Some of you remember our 2009 Distinguished Speaker, Tom Troeger, who teaches at Yale Divinity School. Once I heard him describe a game he played in grade school. You may know this game. Half of the children formed a circle with everyone facing outward and holding hands. The other half of the children were outside the circle. The ones in the circle would chant, "You're out! You're out! You can't come in. You're out! You're out! You can't come in." And once they had chanted this twice, the children who were on the outside would rush as hard as they could to try to break into the circle. The ones in the circle could only hold hands; they could not lock arms. And the ones who were trying to break in just had one chance at it, they could not keep pushing.
Tom pointed out that this is not simply a childhood game. Many people play this game throughout their lives. As early as kindergarten, children form cliques; we like getting together with a certain circle of friends. Sometimes we are in the circle and it feels wonderful, but sometimes we find ourselves on the outside of the circle and it feels horrible. In subtle and not so subtle ways, those in the circle say: "You're out! You're out! You can't come in."
Of course this game does not end in childhood, but continues into adulthood. We find it in the offices where we work, the organizations we join and the communities in which we live.1 This game is at the basis of discriminatory attitudes based on skin color, income level, gender, sexual orientation, religious beliefs and political views. Circles that exclude are created by fear, by insecurities and by simple snobbery.
Unfortunately, this game made its way into the Bible. The Scriptures reveal that God is the Creator of all that is, and all of us are created in God's image. It is a deep and common bond we share with all people. However, on some occasions, such as when the Hebrew people were threatened by foreign nations, they would circle the wagons and say, "God is only interested in us. God is not going to be gracious and merciful to anyone else." You're out! You're out! You can't come in.
The Book of Jonah was written to undermine this exclusionary mindset. The story says that God sent Jonah to the despised enemy of the Hebrew people, the Ninevites. God ordered Jonah to tell the Ninevites they needed to repent. The people repent, God forgives them, and Jonah becomes furious because he does not want God to be merciful to those people. Jonah wants God to embrace only our people.
That should have settled the matter of inner and outer circles, but since we humans are prone to sin, this exclusionary attitude resurfaced in the New Testament. You remember that Jesus and all of his followers were Jews. All the first Christians were Jewish Christians, and some of them said, "We are the true believers. You must have Jewish ancestry and you have to believe that Jesus is the Messiah, or you're out."
As the Apostle Paul struggled with this notion, he came to believe that the teachings of Christ made it apparent that all people were children of God, and thus anyone should be able to become a part of the Christian Church. Resistance came from Peter and some of the other leaders, but eventually they realized that the church was called to throw open its doors to all. In his letter to the church in Galatia, Paul wrote those very powerful words which established the inclusive nature of the Christian church. He wrote, "There is no longer Jew or Greek, there is no longer slave or free, there is no longer male and female; for all are one in Christ Jesus." (Gal. 3:28).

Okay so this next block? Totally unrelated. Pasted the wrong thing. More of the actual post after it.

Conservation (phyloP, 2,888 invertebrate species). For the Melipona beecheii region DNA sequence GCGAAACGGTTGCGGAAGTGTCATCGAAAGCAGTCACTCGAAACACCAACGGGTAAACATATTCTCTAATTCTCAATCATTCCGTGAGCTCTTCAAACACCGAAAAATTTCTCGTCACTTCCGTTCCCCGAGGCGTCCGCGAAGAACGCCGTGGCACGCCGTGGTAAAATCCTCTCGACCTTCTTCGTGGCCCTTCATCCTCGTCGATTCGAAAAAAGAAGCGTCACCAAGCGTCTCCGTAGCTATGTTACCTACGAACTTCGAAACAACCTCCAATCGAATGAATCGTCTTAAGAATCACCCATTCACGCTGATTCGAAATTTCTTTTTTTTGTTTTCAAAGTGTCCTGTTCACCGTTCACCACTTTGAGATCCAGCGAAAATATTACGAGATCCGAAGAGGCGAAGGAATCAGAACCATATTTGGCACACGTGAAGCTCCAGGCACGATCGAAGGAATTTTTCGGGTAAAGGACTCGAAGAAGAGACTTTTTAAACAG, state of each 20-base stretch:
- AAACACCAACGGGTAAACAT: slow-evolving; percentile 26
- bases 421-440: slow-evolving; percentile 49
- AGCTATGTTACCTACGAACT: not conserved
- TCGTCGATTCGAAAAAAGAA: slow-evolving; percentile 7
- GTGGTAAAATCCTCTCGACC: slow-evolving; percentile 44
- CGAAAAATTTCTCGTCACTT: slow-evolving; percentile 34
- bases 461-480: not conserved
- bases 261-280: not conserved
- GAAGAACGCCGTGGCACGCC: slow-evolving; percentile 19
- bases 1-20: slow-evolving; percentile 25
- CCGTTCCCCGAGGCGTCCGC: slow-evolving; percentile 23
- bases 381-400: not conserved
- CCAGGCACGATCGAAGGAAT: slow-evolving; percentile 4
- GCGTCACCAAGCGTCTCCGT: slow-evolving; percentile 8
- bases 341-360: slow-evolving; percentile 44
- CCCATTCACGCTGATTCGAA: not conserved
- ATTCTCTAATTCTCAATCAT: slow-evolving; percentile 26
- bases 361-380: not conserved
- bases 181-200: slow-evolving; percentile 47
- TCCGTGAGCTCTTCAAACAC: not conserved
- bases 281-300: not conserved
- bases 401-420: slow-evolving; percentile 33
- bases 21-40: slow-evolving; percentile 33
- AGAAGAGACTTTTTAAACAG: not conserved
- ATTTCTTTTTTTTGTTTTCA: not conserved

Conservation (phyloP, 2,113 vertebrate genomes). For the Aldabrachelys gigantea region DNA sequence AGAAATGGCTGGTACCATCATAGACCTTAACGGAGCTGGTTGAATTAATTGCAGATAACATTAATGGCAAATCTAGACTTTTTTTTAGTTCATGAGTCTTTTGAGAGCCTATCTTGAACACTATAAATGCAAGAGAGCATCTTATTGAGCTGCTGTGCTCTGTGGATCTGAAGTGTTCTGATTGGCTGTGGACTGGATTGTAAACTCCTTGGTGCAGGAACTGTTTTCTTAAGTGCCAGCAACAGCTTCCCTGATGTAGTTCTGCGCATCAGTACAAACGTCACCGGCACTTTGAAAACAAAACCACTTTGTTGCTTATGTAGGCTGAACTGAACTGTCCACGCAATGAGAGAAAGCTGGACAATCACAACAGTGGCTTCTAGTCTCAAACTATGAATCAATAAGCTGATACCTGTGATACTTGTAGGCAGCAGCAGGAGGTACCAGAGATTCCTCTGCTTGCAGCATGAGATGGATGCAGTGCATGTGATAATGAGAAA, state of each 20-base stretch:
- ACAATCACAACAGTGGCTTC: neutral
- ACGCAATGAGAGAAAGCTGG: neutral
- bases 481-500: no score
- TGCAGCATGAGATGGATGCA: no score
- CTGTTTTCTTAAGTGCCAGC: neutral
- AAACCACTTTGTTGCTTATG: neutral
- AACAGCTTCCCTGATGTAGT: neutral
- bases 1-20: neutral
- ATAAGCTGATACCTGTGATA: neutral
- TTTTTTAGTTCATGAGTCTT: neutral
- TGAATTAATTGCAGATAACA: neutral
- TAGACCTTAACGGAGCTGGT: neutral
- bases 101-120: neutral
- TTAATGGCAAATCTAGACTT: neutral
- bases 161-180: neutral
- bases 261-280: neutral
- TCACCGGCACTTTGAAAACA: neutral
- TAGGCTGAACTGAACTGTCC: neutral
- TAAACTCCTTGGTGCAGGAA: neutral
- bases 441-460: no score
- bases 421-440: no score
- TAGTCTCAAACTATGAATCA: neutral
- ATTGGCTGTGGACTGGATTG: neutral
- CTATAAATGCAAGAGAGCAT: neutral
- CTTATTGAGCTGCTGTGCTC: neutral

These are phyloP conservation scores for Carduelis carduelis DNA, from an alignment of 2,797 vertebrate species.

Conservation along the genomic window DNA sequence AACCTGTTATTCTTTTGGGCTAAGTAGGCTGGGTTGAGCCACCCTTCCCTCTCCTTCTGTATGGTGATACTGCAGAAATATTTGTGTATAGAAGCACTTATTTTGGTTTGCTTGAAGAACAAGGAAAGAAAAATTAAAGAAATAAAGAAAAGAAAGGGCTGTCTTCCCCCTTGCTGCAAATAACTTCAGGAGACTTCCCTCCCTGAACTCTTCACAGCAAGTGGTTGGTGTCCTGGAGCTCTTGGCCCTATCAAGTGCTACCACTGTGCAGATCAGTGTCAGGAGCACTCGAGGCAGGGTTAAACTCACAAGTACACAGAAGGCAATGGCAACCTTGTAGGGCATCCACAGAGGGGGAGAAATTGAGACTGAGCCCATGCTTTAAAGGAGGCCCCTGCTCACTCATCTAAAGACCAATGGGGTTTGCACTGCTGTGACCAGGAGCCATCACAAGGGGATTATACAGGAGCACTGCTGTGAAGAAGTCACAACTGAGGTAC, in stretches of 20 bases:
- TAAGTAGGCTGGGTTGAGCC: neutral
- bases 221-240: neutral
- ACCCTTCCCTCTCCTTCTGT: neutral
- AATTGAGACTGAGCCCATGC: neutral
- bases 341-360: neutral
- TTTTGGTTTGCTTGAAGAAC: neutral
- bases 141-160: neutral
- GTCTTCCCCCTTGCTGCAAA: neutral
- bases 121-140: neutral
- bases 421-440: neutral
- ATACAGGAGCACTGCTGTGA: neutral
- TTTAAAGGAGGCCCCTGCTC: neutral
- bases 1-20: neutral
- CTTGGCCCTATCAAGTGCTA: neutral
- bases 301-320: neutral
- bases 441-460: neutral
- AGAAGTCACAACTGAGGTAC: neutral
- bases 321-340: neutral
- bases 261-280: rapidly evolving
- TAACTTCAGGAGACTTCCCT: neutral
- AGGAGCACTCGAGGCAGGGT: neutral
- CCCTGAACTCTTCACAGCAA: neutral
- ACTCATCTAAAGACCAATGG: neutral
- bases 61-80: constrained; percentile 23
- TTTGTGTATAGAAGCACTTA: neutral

Yet, as you and I know, the church has not always lived up to Paul's vision. At times, when the church only wanted to welcome people who were more or less like the people already in the church, people said, "You're out! You're out! You can't come in." There was a time when many white congregations refused to accept black members. Some congregations today do not want members who are gay. Some denominations still bar women from becoming ministers.
This exclusionary attitude has been directed not only at Christians who are perceived to be somehow different, but this privileged approach is most often focused on people of other faiths. Many in the inner circle of the church regard baptism as justification for excluding others. They believe that only those who have been baptized will be welcomed into God's heavenly kingdom. It sounds silly to me, to imagine God posting a sign on the gates of heaven which reads: "Entrance granted only those who have had water tossed on them in the name of the Trinity." I cannot believe that the God of the universe, whose grace is from everlasting to everlasting, will exclude people who have not been baptized.
Today is Baptism of the Lord Sunday. Each year on the Sunday following Epiphany, the gospel lectionary reading fast forwards 30 years from the visit of the Magi to the baptism of the adult Jesus. People were leaving their towns and villages and going into the wilderness to hear John the Baptist preach and to be baptized by him in the Jordan River. One day John was baptizing a stream of people; suddenly Jesus was standing before him. According to Matthew, John balked. He said to Jesus, "You should be baptizing me." But Jesus was determined to show his solidarity with the crowd and so he instructed John to baptize him.